Broadly speaking there are at least three types of pensions available to UK citizens:
- The state pension
- Workplace pensions
- Personal pensions
The first two are fairly straightforward. Your state pension is money handed to you from the government once you reach your state pension age (which can vary for each person), whilst your workplace pension refers to the pension money you get from your employer.
You might have more than one workplace pension from different jobs throughout your career, and these pensions might also be different in their shape and form (e.g. defined contribution pensions and final salary pensions).
Personal pensions, however, refer to pensions which you set up yourself outside of a company or government scheme. Again, there are different types of personal pension on offer and each one holds its respective advantages and disadvantages.
Whether you need a personal pension – and, if so, which one is right for you – depends on your unique financial goals and situation. In this short guide, we’ll be outlining the main types of personal pension on offer, their various pros and cons, and their broad suitability for different people. Please note that this content is for information purposes only and should not be taken as financial advice. To receive regulated, tailored financial advice please consult an independent financial adviser.
Personal Pensions – Do I Need One?
There are certain situations where setting up a personal pension might be a good idea. For instance, if you are self-employed then you will likely not have access to a workplace pension scheme which both you and your employer would be contributing to. In this situation, having a personal pension can be a good way to help build up a retirement pot for your future.
Personal pensions can also be a good option for those who wish to take a more active role in their investments. Workplace pensions, for instance, can restrict you to certain funds and providers which might not offer you the best deal, wide fund choice or competitive investment management fees. A good example of this might be certain stakeholder pensions, where charges are limited to 1.5% of the fund’ value for the first 10 years. However, bear in mind that certain employers can sometimes offer stakeholder pensions to employees, too!
Personal pensions can also be a good option if you find yourself in an unusual career position. For instance, some teachers living overseas and working at international private schools do not have access to a workplace pension. Having a personal pension available can be useful in this type of scenario. Finally, a personal pension can be a useful “pot” to collate pensions from throughout your career, as you approach retirement.
Different Types of Personal Pension
We have touched on this slightly, already. However, here is a deeper look at some of the different types of personal pensions you might encounter on the market:
- Self-Invested Personal Pension (SIPP). This can be an ideal solution for people who don’t want to rely on their employer for making investment decisions about their pension. You can manage the pension online and decide where you want to commit your money. Examples of investments available via SIPP providers typically include investment trusts, commercial property and offshore funds.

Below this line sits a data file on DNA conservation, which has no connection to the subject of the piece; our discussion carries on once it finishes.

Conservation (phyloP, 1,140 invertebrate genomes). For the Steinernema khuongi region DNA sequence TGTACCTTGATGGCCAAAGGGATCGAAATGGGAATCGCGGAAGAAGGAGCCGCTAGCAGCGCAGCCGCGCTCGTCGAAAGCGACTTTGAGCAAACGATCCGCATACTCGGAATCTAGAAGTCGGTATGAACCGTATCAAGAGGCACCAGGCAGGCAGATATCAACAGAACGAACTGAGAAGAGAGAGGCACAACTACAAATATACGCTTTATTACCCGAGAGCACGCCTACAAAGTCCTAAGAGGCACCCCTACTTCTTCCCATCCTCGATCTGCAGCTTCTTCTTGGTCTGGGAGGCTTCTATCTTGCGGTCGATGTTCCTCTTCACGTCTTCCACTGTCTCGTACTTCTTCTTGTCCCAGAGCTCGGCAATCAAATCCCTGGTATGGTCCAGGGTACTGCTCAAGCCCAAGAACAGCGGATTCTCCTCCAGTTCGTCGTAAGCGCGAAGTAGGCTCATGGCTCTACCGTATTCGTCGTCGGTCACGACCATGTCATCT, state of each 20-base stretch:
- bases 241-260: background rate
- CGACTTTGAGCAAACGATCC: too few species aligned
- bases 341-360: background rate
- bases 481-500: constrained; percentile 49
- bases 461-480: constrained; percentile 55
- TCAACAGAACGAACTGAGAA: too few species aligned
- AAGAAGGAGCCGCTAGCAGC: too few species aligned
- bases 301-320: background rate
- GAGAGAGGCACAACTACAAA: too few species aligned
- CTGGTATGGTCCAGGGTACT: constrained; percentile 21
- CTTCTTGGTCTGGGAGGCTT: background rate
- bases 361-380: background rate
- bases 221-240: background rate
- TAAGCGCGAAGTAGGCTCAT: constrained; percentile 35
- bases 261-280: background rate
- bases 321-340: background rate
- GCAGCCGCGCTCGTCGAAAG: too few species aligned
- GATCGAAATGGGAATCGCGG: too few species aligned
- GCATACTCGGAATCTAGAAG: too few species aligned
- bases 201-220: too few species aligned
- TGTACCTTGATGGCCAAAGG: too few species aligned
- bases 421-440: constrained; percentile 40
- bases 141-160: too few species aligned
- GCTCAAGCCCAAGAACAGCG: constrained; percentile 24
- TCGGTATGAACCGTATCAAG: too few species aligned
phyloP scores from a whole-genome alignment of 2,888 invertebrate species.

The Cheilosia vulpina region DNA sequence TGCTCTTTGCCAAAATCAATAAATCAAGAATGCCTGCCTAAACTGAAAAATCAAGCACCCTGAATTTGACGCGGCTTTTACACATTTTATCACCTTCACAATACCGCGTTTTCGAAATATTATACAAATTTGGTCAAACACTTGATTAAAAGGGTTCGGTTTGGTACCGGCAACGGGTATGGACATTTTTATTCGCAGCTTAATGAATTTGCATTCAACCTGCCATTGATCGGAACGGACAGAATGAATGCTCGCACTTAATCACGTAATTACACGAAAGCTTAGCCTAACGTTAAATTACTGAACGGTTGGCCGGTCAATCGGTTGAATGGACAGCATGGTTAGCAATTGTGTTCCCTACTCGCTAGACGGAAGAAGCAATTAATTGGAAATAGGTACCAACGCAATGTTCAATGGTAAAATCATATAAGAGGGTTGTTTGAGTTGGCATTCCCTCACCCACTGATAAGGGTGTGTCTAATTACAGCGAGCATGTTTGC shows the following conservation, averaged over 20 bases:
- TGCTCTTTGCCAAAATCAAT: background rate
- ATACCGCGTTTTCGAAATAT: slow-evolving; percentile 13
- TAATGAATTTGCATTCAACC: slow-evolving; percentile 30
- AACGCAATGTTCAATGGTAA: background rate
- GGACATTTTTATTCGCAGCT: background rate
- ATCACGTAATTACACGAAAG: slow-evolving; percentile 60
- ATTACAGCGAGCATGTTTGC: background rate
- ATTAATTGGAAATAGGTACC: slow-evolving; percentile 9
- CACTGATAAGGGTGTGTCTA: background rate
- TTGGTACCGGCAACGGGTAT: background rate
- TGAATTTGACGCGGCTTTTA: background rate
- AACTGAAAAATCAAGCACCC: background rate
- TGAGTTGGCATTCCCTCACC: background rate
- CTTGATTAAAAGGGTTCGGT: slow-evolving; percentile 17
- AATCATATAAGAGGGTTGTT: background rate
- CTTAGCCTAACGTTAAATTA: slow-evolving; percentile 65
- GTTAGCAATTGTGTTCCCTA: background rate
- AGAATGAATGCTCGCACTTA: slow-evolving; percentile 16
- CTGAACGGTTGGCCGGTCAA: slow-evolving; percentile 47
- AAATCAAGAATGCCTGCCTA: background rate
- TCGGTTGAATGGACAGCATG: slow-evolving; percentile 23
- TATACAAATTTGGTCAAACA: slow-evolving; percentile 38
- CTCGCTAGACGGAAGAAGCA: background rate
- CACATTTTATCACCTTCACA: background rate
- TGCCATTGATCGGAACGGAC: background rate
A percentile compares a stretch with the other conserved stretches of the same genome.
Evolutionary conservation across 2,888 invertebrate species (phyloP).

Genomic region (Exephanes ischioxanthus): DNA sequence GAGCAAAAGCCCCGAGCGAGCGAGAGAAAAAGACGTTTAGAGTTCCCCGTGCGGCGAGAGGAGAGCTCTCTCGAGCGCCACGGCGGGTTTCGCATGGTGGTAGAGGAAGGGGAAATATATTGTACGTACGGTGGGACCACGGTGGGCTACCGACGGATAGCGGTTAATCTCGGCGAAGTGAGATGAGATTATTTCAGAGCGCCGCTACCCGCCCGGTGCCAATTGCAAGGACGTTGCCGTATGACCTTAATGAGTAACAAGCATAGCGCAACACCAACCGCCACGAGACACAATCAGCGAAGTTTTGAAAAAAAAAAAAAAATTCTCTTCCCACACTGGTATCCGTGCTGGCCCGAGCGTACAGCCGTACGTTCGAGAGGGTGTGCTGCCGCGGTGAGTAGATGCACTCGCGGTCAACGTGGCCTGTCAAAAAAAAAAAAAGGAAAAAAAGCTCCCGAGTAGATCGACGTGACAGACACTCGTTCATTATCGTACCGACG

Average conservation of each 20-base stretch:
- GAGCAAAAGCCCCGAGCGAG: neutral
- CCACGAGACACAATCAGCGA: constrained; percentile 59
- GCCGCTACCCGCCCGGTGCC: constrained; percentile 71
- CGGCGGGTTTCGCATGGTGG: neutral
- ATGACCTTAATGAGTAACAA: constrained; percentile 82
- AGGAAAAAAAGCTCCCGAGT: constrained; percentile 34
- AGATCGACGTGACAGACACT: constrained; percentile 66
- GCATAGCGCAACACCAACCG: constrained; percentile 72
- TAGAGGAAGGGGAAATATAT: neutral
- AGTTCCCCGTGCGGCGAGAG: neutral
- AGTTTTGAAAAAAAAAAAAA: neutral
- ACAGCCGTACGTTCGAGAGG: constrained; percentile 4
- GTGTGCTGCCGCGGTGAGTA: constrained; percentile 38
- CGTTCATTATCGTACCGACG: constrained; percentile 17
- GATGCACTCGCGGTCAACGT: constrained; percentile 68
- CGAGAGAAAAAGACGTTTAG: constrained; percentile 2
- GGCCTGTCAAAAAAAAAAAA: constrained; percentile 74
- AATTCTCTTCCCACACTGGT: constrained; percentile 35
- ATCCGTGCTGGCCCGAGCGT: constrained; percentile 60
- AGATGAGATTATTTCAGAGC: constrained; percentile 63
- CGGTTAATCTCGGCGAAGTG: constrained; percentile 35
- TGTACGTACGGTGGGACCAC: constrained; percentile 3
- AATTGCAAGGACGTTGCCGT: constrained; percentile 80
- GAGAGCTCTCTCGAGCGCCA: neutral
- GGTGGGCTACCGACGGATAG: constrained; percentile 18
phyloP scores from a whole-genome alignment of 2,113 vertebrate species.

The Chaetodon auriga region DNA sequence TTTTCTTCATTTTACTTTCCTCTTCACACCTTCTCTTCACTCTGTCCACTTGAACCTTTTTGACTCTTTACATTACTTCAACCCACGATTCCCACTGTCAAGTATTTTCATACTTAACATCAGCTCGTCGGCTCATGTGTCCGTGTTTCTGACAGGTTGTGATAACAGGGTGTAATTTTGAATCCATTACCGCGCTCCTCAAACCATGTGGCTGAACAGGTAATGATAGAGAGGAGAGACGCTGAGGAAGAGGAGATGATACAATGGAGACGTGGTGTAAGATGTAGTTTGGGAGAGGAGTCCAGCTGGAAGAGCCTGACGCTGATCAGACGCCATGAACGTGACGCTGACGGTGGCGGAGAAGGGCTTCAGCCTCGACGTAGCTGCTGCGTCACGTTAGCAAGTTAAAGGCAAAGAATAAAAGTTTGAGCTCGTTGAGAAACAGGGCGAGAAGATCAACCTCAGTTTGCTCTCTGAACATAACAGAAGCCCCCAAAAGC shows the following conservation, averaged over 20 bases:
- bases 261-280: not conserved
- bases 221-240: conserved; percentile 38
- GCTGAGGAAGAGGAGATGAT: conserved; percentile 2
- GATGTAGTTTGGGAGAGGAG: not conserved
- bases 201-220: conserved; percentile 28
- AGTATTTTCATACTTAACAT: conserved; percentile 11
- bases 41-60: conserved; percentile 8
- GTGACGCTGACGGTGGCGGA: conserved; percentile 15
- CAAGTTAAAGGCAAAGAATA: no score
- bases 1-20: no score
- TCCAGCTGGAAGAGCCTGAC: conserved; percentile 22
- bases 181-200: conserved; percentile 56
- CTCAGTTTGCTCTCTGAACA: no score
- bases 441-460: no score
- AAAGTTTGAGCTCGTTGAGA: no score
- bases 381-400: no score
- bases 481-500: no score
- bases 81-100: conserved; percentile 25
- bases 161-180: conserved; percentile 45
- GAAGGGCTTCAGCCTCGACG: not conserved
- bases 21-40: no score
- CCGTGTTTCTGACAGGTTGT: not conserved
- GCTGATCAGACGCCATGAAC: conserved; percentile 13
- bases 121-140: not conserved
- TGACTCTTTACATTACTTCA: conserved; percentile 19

- Stakeholder pension. As mentioned earlier, stakeholder pensions offer you a high degree of investment choice. Their main difference to SIPPs is that stakeholder pensions must adhere to certain rules to qualify as such. For instance, charges are usually capped and there must be a minimum gross contribution of £20.
Now to the advantages and disadvantages of personal pensions…
Pros & Cons of Personal Pensions
Some of the advantages of setting up a personal pension have been mentioned above. They can be a great solution for self-employed people, since they tend to not have access to a workplace pension. They can also be useful for people who have taken time off work to raise children, or who are taking a short career break but want to continue contributing to a pension.
On the other hand, you need to carefully consider whether you should contribute to your workplace pension or a personal pension. In the case of the former, in 2019-20 your employer is legally required to contribute at least 3% of your salary to your pension pot. This effectively amounts to “free money” towards your pension. The latter, however, usually relies solely on your own contributions. So, whilst you might have more investment choice with a personal pension, you need to consider whether your pot would see less overall growth due to lower total contributions.
Personal pensions can be a vital part of your retirement income strategy, depending on your personal circumstances and financial goals. However, they are not necessarily a good option for everybody, so it’s a good idea to weigh up the options with an experienced, qualified financial adviser who understands your needs and what you want to achieve in “life after work”.
Remember, in 2019-20 you are allowed to start accessing your (non-state) pension money from the age of 55. At this point, there are many options open to you regarding what to do with your pension pot, such as committing it to drawdown or buying an annuity. Again, planning well in advance can help you decide whether/where a personal pension could it within your overall financial plan and strategy for retirement.
If you’d like to discuss your pension options with one of our independent financial advisers here at Cedar House, then we’d love to hear from you. Get in touch today to arrange a free, no-commitment consultation with a member of our team. You can reach us on:
020 8366 4400